This approach was followed in Westminster v Dornoch, where shipowners claimed for a constructive total loss following a collision. The Court of Appeal held that the defendant insurers were entitled to refuse to disclose a report prepared by surveyors instructed to comment on the claimant’s survey report.  (For a case where the Highgrade approach was not followed in a reinsurance context, see Axa Seguros v Allianz.)

Preliminary investigations

The courts have rejected claims to litigation privilege over reports commissioned from accountants, whether to investigate a potential entitlement to deferred consideration following a business sale (Starbev GP Ltd v Interbrew Central European Holding BV), or to investigate an alleged conspiracy with a view to sharing the report with financial regulators (State of Qatar v Banque Havilland SA). The dominant purpose test still has to be satisfied even if litigation is anticipated. The purpose of the professional third party’s retainer may change over time – the privileged status of their reports depends on the purpose of the instruction when it is given.

Single wider purpose in other contexts

Highgrade was followed by the Court of Appeal in SFO v ENRC, a case concerning an internal investigation by ENRC in the face of scrutiny by the Serious Fraud Office. The court rejected the suggestion that there is a tension between Waugh and Highgrade, stating that the decisions reached different conclusions for fact specific reasons.

The Court of Appeal accepted that the position was not clear cut in ENRC but concluded that “the need to identify the cause of the fire in Highgrade or to investigate the existence of corruption in this case was just a subset of the defence of contemplated legal proceedings”. The court made no reference to the public policy in Waugh (given weight by Andrews J) that litigation privilege should be rigidly confined within narrow limits.  Instead the court referred to the public interest that companies should be prepared to investigate allegations from whistle-blowers or journalists without losing the benefit of privilege for the investigation. The court’s generous approach to litigation privilege was no doubt also influenced by the limited circumstances in which a company can rely on legal advice privilege because of the unsatisfactory decision of the Court of Appeal in Three Rivers (No 5).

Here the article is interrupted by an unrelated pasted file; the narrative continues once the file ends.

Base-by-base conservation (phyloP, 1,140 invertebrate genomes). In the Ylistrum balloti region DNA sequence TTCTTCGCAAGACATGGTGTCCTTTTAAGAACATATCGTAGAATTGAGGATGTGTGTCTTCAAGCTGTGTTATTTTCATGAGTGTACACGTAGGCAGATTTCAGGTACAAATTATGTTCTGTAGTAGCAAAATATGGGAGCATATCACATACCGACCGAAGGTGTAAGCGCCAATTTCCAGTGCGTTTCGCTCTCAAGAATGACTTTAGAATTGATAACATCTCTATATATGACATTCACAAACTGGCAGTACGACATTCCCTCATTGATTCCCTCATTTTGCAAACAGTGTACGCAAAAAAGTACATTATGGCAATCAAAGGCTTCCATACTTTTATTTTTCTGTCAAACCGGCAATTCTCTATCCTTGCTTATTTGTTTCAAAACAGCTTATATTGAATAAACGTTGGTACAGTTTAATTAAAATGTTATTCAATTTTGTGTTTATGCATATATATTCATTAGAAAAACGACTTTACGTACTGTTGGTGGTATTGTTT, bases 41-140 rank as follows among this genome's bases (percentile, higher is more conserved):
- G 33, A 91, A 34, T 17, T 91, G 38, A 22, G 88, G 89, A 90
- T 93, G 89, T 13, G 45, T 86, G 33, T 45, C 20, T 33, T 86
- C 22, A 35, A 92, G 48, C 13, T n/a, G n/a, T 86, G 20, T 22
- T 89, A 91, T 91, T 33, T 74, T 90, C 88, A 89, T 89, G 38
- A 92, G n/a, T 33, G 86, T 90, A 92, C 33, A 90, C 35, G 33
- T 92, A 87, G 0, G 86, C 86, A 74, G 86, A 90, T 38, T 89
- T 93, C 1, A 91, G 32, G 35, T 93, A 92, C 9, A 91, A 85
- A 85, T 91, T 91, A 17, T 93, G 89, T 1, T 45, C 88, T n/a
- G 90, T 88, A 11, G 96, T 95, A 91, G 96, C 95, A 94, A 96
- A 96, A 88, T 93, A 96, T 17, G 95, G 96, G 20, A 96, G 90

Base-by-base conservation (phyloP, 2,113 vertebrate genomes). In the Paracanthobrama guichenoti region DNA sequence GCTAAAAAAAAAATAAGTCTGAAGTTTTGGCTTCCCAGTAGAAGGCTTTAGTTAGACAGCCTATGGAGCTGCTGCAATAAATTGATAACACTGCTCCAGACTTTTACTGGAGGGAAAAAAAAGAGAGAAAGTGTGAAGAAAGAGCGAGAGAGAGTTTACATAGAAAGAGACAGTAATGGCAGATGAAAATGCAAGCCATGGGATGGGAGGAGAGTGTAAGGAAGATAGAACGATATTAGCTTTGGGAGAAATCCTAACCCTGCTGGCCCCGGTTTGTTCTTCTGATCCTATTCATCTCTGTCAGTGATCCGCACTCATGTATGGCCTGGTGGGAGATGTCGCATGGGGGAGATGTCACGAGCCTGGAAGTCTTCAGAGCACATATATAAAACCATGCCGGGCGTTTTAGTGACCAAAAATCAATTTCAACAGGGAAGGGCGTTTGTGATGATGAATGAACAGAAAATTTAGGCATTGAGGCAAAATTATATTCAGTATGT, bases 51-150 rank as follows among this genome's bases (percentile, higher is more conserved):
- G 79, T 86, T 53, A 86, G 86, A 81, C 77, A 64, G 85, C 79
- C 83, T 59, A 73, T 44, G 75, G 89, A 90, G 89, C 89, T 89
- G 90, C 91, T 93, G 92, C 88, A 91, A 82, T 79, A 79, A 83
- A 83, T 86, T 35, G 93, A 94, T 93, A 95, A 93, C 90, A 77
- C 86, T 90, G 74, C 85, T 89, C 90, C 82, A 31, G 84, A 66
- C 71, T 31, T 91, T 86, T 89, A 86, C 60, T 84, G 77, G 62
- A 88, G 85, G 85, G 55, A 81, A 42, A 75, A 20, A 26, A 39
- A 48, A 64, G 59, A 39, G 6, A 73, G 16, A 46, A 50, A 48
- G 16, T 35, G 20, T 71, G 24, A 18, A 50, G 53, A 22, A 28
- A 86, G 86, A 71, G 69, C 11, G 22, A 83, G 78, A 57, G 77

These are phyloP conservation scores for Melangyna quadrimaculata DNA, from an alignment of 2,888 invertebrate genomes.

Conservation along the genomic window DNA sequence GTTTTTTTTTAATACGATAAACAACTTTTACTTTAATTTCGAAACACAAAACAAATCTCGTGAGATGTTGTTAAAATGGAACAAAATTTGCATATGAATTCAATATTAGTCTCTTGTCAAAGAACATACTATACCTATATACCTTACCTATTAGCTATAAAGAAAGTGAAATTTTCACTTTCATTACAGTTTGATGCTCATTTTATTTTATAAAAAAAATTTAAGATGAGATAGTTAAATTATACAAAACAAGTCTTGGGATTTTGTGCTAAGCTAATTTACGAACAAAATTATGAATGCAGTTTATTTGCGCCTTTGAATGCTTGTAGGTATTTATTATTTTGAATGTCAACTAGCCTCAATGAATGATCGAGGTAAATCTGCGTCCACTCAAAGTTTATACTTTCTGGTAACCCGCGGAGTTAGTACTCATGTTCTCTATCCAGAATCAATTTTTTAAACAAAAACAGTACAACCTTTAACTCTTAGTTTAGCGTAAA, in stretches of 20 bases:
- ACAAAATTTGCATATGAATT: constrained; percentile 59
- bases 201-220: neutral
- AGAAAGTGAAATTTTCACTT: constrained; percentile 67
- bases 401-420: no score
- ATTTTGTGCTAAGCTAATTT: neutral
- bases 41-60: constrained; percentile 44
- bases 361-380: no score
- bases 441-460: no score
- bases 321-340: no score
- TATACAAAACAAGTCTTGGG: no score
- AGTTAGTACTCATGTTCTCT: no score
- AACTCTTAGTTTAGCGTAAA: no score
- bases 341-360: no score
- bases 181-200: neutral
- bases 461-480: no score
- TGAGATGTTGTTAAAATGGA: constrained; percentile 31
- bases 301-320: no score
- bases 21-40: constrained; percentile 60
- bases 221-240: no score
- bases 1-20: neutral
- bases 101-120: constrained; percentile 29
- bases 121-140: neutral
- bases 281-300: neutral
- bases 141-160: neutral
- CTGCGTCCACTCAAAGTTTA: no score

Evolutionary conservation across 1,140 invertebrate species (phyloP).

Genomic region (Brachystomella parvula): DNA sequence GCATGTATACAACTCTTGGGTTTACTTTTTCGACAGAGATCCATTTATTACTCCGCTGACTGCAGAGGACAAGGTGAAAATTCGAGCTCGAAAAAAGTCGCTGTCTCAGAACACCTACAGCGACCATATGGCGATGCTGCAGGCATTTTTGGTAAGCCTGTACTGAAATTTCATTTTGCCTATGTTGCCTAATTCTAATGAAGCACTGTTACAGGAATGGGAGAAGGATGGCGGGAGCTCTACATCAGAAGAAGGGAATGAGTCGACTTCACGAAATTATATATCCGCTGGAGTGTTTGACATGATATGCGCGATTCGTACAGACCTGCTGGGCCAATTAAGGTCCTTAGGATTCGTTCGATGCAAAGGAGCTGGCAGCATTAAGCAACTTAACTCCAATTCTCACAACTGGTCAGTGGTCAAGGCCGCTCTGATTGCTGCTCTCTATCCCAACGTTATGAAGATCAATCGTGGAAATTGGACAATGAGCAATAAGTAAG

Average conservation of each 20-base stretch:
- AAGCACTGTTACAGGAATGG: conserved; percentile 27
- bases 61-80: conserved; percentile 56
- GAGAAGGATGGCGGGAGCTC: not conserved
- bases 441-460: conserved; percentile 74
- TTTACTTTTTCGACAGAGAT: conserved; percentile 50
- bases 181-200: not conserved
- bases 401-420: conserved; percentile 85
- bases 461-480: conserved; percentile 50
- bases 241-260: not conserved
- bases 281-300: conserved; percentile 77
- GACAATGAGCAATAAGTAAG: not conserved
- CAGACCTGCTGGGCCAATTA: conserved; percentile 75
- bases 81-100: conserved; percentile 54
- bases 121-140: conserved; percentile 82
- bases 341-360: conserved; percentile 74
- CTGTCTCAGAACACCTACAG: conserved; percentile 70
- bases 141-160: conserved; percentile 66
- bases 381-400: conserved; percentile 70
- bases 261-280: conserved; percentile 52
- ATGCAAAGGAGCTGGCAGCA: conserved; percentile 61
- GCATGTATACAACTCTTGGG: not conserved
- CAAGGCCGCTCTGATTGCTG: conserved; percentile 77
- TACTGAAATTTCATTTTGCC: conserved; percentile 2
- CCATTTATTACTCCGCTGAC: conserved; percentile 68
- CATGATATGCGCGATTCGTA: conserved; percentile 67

What did Charles Hollander QC say?

To return to the latest case about litigation privilege, Charles Hollander QC said the following in Kyla about Sothebys v Mark Weiss, a case concerning the sale of a potentially forged Franz Hals painting and the disclosure of correspondence with an expert:

“Teare J held, rejecting the claim to litigation privilege, that the correspondence had two purposes: one to decide whether the painting was a fake and whether to rescind, a second to enable Sothebys to defeat the arguments of Mark Weiss in the anticipated litigation.  The decision is fact specific, but I would point out that the facts bear a real similarity to Re Highgrade Traders Ltd … it is not obvious that the two purposes of Sothebys were other than two aspects of the same purpose.”

Where does this leave us?

The importance of Highgrade has certainly had a boost since the Court of Appeal’s endorsement of the “single wider purpose” approach in ENRC and the recent influential comment in Kyla. It is also worth noting that Sir Geoffrey Vos (now the Master of the Rolls) was in the Court of Appeal in ENRC as well as the judge in Bilta (UK) Ltd v RBS where he applied the “single wider purpose” approach in the context of a threatened assessment by HMRC against RBS in respect of overclaimed VAT of more than £86 million. In Bilta he emphasised the fact that determining the dominant purpose of an investigatory report is a question of fact and “that one has to take a realistic, indeed commercial, view of the facts”.

We can anticipate that the courts will follow this lead and that it may therefore have become easier to claim litigation privilege over an investigatory report, as long as it was not required by statute or regulation, or the party’s internal practices.  Careful consideration of the facts by judges in Axa Seguros, Starbev, Sothebys and Qatar led to the conclusion that the dominant purpose test had not been satisfied and that investigatory reports should be disclosed. It will be interesting to see whether judges are more relaxed about allowing claims to litigation privilege in future.   

See our briefings on some of the cases mentioned above:

Litigation privilege - not so easy to come by

It’s a privilege or is it …?

Disclosure of correspondence with an expert

A refresher on litigation privilege in the light of Qatar v Banque Havilland